The West Virginia Senate candidate who was attacked at a cookout over the weekend said Monday that he’s known his alleged assailant since they were kids.
Jonathan Porter, 41, faces charges of malicious assault, attempt to commit a felony and destruction of property in the beating of Richard Ojeda, who’s running against state Sen. Art Kirkendoll, D-Logan, in today’s Democratic primary.
Ojeda said he was at a cookout in the Whitman area of Logan County at about 11:30 a.m. Sunday when Porter, whom he hadn’t seen in years, attacked him.
Porter, who lives in the Whitman Creek area, turned himself in around 6 p.m. Sunday, according to State Police Trooper Z.S. Holden.
In an interview from his hospital room at Charleston Area Medical Center’s General Hospital on Monday, Ojeda said Porter showed up at the cookout and told the candidate he wanted a bumper sticker.
“I’ve known him since I was like around 7,” Ojeda said. “We grew up in the same hollow.”
Ojeda, who spent 24 years in the U.S. Army, said he stuck a bumper sticker on the back of Porter’s truck, then Porter said he wanted a bumper sticker on the front of his truck, too.
“I didn’t realize, what he was doing was luring me around to the other side of the truck, where he could be blocked [from] everyone at the picnic,” Ojeda said.
Ojeda said that when he knelt over to place the bumper sticker on the truck, Porter repeatedly kicked him in the head, then got something out of the truck. Other people at the cookout told him they saw Porter hit him in the head with brass knuckles. Another person thought Porter used a hammer.
“All I know is, I woke up with my head on a tree stump covered in blood and I just kept going in and out of consciousness until I got to the hospital,” Ojeda said.
People at the picnic also told Ojeda that Porter tried to run him over with his truck. They said Porter fled after striking two side-by-side vehicles.
Ojeda said he believes the attack was politically motivated. Since he hadn’t spoken to Porter in years, he believes someone else put Porter up to it.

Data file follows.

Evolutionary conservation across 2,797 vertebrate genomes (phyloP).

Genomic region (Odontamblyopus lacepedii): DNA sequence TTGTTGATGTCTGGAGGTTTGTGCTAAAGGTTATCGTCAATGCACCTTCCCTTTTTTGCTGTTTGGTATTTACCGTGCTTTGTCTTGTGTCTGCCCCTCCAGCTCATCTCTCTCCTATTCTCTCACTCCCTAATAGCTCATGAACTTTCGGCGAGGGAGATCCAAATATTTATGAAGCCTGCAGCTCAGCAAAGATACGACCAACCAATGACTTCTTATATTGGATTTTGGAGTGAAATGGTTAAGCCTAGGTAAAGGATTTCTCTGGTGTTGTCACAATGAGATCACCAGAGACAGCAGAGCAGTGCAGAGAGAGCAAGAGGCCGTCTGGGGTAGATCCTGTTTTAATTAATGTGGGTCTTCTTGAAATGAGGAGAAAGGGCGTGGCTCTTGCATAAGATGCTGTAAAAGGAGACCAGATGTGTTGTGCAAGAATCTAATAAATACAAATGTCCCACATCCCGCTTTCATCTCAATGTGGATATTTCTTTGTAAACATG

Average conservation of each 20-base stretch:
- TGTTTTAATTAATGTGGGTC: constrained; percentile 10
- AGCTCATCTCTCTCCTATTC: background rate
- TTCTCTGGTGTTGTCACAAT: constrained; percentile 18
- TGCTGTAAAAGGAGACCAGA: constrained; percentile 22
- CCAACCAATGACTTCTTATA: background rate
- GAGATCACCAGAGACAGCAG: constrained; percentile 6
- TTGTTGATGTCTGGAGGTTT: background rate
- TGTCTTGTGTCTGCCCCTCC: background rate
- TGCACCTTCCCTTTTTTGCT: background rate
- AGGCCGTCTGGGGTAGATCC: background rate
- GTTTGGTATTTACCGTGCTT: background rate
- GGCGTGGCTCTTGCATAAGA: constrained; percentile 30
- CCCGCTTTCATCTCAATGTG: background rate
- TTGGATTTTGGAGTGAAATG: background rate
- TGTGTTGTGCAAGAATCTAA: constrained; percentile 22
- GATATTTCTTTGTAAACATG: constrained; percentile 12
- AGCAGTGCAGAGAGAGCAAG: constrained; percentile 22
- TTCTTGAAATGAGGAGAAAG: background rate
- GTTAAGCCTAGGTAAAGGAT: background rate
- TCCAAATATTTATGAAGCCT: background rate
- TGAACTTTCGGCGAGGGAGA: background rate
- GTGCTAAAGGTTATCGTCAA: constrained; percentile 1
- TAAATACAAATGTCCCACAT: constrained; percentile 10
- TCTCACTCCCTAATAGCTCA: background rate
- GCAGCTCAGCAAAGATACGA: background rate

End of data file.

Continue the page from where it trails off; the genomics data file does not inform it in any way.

“I can’t accuse anybody directly; I don’t have the facts,” Ojeda said, “but I will tell you I don’t see any other reason why this would happen, other than it being political.”
He said he has been very vocal about the sentences for those involved in the Mountain Laurel Mining Complex kickback scheme, including that of Alvis Porter, Jonathan Porter’s uncle.
In May 2014, prosecutors charged 10 people in what they described as a widespread scheme that forced companies to pay kickbacks to obtain contracts at the mine.
David Runyon, the general manager, was charged with one count each of extortion and tax evasion. Alvis Porter, of Holden, a former Logan County circuit clerk and the owner and operator of Southern Construction, was charged with failing to pay trust-fund taxes of his employees. He also admitted to paying about $400,000 in kickbacks to Runyon.
In February 2015, Porter was sentenced to three years probation for failing to pay employment taxes. He also agreed to forfeit $350,000 and pay the IRS nearly $27,000.
“It shows that we have a double standard,” Ojeda said. “These people who are rich and powerful and politically connected are able to get away with anything.”
Alvis Porter’s wife, Nikki, recently donated $1,000 to Kirkendoll’s re-election campaign, according to financial disclosures. Jonathan Porter’s brother, Harold, is running as a Democrat for Logan County assessor.
Ojeda said he is known for being vocal about corruption in Logan County.
He also has filed Freedom of Information Act requests with the Logan County Commission. On Sunday morning, he posted images he said were of the FOIA documents, and wrote “come Tuesday, remember how my opponent [Kirkendoll] has been charging the Logan County commission a consulting fee for years to the tune of $2,500 a month.”
Kirkendoll served as a Logan County commissioner for 30 years before becoming a state senator.
“I speak out when I see something wrong,” Ojeda said. “I was brought up to believe, if you walk past something that’s wrong and you don’t comment, you’ve just created a lower standard.”
Ojeda suffered eight fractures and three lacerations to his face. He said he will need cheekbone surgery later this week.
He’s still sore, and dizzy when he stands up, but he says, “I’m fine.”
He left the hospital later Monday.
“I want people to see my face,” he said. “I want people to see me. I want people to see me and know that I’m still in this.”
The State Police is investigating the incident.
Holden, the lead investigator, said he believes Porter turned himself in because he knew there were witnesses. Holden said he doesn’t know if the attack was politically motivated. He said Porter chose not to give any statements while in custody.
He said he hopes to know more by getting in touch with Porter’s lawyer and arranging an interview.
“The investigation is still pending, at this time,” Holden said. “I don’t have any leads, though.”
Reached Monday, Kirkendoll, who represents the Senate’s 7th District, said he has seldom spoken to Jonathan Porter.
“I haven’t seen him two times in two years,” Kirkendoll said. “I’m never around him.”
Kirkendoll said he doesn’t condone violence.
“I didn’t know anything about it,” he said of the attack. “I would not ever, ever want anything like that to happen to anybody, whether it was my opponent or not.”
Kirkendoll added that he hasn’t slung any mud Ojeda’s way during the campaign.
“I never bother anybody, and don’t intend to bother anybody,” Kirkendoll said.
Staff writer Eric Eyre contributed to this report.